DABHVSinP – Part 3: Grounding in BH Narrative
OK, sorry for the long delay. I ended up on some rabbit trails, had to wait for some extra books to come in at the Library (thanks Ben), and then I spent most of Saturday in the ER with my wife (kidney stones). In case you forgot, in this series of posts I am considering the applicability of a discourse-pragmatic model centered on the distinction between background and foreground information to our understanding of the BH verbal system in poetry. In my last post I attempted to introduce the concepts of foregrounding and backgrounding in general, and in this post I would like to discuss grounding in biblical narrative specifically.
Biblical Hebrew narrative lends itself well to discussions of grounding. One of the well-known quirks of the BH verbal system is the existence of both a qatal form that seems to have past temporal reference and the so-called “waw-consecutive imperfect” wayyiqtol, also past tense. It has long been recognized that chains of wayyiqtol verbs are used for the main action of a narrative, which corresponds with our definition of foregrounding. Thus some have better labeled wayyiqtol a narrative preterite or narrative tense. The system would work nicely if qatal was reserved for backgrounded clauses, and in general this scheme seems to fit.
Niccacci’s description of the clause types is rather standard (though his explanations are a bit idiosyncratic, and much of his terminology is inherited from Harald Weinrich through Schneider and Talstra). The wayyiqtol is described as the foreground narrative tense which is “degree zero,” ie it is in line with the tense of the main narrative. There are four basic “tense shifts” which signal a shift from foreground to background (note that x represents some other clause initial element):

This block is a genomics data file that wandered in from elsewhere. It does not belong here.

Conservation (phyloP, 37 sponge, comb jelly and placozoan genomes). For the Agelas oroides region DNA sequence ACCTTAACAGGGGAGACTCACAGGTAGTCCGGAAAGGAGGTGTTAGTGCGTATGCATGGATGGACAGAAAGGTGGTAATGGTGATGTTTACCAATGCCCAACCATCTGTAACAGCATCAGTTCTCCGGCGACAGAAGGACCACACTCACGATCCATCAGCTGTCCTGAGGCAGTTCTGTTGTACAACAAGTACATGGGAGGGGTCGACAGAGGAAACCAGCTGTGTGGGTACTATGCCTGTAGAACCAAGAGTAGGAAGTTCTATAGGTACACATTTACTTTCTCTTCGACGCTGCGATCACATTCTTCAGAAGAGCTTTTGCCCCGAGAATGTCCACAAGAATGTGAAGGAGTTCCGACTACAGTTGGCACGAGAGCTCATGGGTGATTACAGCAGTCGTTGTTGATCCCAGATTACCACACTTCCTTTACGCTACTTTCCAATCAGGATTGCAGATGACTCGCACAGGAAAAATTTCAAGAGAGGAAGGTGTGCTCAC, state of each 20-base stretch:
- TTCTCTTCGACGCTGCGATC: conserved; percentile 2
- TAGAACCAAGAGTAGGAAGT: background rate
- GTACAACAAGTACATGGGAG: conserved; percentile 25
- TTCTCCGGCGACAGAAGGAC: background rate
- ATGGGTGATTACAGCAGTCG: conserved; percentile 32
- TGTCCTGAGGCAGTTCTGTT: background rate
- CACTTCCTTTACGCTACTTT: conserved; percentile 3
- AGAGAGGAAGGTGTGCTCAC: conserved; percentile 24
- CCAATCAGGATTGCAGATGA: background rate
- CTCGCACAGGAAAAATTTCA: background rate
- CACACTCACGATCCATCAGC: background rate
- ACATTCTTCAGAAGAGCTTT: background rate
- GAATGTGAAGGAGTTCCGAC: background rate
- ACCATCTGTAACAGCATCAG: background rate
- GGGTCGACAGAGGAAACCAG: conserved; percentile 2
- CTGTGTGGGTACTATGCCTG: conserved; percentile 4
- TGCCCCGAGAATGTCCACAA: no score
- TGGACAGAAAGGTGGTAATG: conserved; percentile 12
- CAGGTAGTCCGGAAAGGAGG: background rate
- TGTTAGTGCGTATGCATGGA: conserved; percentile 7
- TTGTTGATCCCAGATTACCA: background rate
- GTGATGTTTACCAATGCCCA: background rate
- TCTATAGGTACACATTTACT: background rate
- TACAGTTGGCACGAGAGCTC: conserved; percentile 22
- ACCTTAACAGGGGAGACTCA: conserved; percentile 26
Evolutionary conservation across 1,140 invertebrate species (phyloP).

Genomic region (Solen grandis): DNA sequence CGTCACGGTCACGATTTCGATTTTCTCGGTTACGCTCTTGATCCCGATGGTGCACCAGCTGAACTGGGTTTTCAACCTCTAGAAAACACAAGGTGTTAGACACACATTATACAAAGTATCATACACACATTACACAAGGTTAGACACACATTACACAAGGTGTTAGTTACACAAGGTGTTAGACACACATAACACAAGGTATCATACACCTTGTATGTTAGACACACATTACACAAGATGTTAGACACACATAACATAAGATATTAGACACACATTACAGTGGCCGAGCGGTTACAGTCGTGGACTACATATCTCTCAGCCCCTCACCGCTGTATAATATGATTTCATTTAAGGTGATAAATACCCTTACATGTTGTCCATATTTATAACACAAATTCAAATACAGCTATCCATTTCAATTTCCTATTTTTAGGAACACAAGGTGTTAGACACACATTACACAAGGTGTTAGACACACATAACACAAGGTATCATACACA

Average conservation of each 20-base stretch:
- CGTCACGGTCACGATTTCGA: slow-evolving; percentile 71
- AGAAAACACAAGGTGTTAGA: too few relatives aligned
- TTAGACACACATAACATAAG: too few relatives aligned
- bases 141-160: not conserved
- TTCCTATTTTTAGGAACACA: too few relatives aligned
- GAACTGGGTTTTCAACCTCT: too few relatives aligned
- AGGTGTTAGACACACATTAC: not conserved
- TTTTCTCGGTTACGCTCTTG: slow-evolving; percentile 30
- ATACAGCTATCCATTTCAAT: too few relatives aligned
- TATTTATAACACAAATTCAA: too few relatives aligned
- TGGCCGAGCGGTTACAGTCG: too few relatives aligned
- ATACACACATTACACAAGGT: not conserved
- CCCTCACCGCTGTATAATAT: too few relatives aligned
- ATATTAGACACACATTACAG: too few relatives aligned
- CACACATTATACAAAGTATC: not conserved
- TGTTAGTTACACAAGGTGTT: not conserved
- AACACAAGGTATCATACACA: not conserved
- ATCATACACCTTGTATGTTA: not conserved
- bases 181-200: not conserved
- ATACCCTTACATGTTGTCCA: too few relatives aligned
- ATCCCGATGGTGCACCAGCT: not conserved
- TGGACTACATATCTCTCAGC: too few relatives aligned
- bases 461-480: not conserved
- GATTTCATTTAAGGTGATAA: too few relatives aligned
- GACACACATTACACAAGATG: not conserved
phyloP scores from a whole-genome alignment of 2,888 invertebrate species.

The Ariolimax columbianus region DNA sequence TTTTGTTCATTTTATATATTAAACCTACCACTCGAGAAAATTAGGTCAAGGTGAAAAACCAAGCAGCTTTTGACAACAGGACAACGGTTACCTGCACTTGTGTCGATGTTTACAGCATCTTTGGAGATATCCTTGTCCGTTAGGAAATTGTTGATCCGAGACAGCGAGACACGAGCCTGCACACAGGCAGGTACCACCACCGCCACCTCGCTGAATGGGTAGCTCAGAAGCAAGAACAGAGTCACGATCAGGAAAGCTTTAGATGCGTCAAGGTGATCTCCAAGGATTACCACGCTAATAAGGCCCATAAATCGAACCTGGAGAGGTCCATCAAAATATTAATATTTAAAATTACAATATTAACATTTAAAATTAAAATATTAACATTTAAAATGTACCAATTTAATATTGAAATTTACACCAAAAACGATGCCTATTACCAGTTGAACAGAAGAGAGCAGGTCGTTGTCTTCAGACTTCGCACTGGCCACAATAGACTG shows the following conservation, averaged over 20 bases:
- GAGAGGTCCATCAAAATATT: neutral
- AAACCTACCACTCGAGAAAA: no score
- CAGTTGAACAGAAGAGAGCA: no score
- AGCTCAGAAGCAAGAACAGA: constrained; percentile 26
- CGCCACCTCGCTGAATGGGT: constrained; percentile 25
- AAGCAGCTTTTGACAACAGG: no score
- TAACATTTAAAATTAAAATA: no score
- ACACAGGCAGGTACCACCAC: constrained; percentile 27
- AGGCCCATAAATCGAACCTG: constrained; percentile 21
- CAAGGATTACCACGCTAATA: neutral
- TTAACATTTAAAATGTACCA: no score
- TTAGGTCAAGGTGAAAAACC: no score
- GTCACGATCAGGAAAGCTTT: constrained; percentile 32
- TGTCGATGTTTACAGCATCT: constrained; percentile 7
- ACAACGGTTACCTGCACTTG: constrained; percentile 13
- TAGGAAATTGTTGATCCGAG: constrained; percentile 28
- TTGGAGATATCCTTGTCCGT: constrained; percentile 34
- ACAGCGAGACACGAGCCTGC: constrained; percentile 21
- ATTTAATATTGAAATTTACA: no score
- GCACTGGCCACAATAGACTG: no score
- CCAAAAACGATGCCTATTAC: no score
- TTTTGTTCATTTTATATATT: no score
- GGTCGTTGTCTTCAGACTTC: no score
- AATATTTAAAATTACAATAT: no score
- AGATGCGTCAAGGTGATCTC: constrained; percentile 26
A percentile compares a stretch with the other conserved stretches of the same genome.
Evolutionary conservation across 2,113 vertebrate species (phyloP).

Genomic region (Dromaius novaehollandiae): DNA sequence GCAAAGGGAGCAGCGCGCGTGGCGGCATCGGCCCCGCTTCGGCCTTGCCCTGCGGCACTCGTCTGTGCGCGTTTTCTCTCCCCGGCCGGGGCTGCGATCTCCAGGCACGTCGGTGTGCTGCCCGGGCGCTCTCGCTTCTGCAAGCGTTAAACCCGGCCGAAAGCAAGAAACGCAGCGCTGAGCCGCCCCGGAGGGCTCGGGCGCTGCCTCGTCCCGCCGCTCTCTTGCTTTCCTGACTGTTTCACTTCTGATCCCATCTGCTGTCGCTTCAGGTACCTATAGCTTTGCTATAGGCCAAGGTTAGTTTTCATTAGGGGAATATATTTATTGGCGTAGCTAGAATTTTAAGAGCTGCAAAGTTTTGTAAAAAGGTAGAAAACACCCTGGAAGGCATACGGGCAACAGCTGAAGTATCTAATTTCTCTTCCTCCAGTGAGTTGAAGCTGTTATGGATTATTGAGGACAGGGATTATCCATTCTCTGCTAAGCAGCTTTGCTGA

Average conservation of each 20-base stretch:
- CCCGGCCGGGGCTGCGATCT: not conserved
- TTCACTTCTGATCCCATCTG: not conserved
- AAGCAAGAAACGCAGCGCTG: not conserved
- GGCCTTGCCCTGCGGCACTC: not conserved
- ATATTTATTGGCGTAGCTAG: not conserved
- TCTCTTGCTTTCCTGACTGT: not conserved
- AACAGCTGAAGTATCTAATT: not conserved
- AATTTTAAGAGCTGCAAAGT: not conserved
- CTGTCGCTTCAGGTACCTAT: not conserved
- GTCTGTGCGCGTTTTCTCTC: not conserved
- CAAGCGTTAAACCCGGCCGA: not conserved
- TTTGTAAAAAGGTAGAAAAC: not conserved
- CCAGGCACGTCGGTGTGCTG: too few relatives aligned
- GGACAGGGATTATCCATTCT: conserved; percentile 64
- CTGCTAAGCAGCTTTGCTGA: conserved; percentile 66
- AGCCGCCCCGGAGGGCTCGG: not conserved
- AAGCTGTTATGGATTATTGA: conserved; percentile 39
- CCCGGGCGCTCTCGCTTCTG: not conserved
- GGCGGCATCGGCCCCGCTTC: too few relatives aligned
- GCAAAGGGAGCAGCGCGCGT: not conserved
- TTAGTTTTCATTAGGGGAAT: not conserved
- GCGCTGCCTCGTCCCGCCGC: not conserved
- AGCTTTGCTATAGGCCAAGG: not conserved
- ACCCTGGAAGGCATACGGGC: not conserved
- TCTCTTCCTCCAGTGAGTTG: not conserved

(1) wayyiqtol > waw–x-qatal
(2) wayyiqtol > waw-x-yiqtol
(3) wayyiqtol > wəqatal
(4) wayyiqtol > waw + simple nominal clause
Shifts (2) and (3) are used for repetitive or habitual action. Note that in all cases except (3) the shift from foreground to background is also accompanied by a non-verbal element occupying clause initial position (Niccacci describes (1) and (2) as complex nominal clauses, even though they contain a verb, since they begin with a nominal, hence the designation “simple nominal clause” for (4). This is one of the aforementioned idiosyncrasies). In each of these shifts, the background clause somehow breaks the temporal succession whether as a flashback or a contemporaneous action. However, when the shifts occur in the opposite direction, Niccacci argues that the background clause specifically indicates an event antecedent to the wayyiqtol clause.
While relying in part on the work of Schneider, Talstra, and Niccacci, Robert Longacre has developed the notion of grounding much further, and his scheme has probably been the most influential. Beyond describing the types of clauses, Longacre has attempted to create a saliency hierarchy to rank them (adapted from “A Discourse Perspective on the Hebrew Verb” in Linguistics and Biblical Hebrew, p 180):
|Band 1: Storyline||1.1. wayyiqtol (Primary storyline)|
|1.2. qatal (Secondary storyline)|
|1.3. Noun + qatal (Secondary storyline with noun in focus|
|Band 2: Background Activities||2.1. Noun + yiqtol (Durative/repetitive)|
|2.2. hinneh + participle|
|2.3. participle (durative)|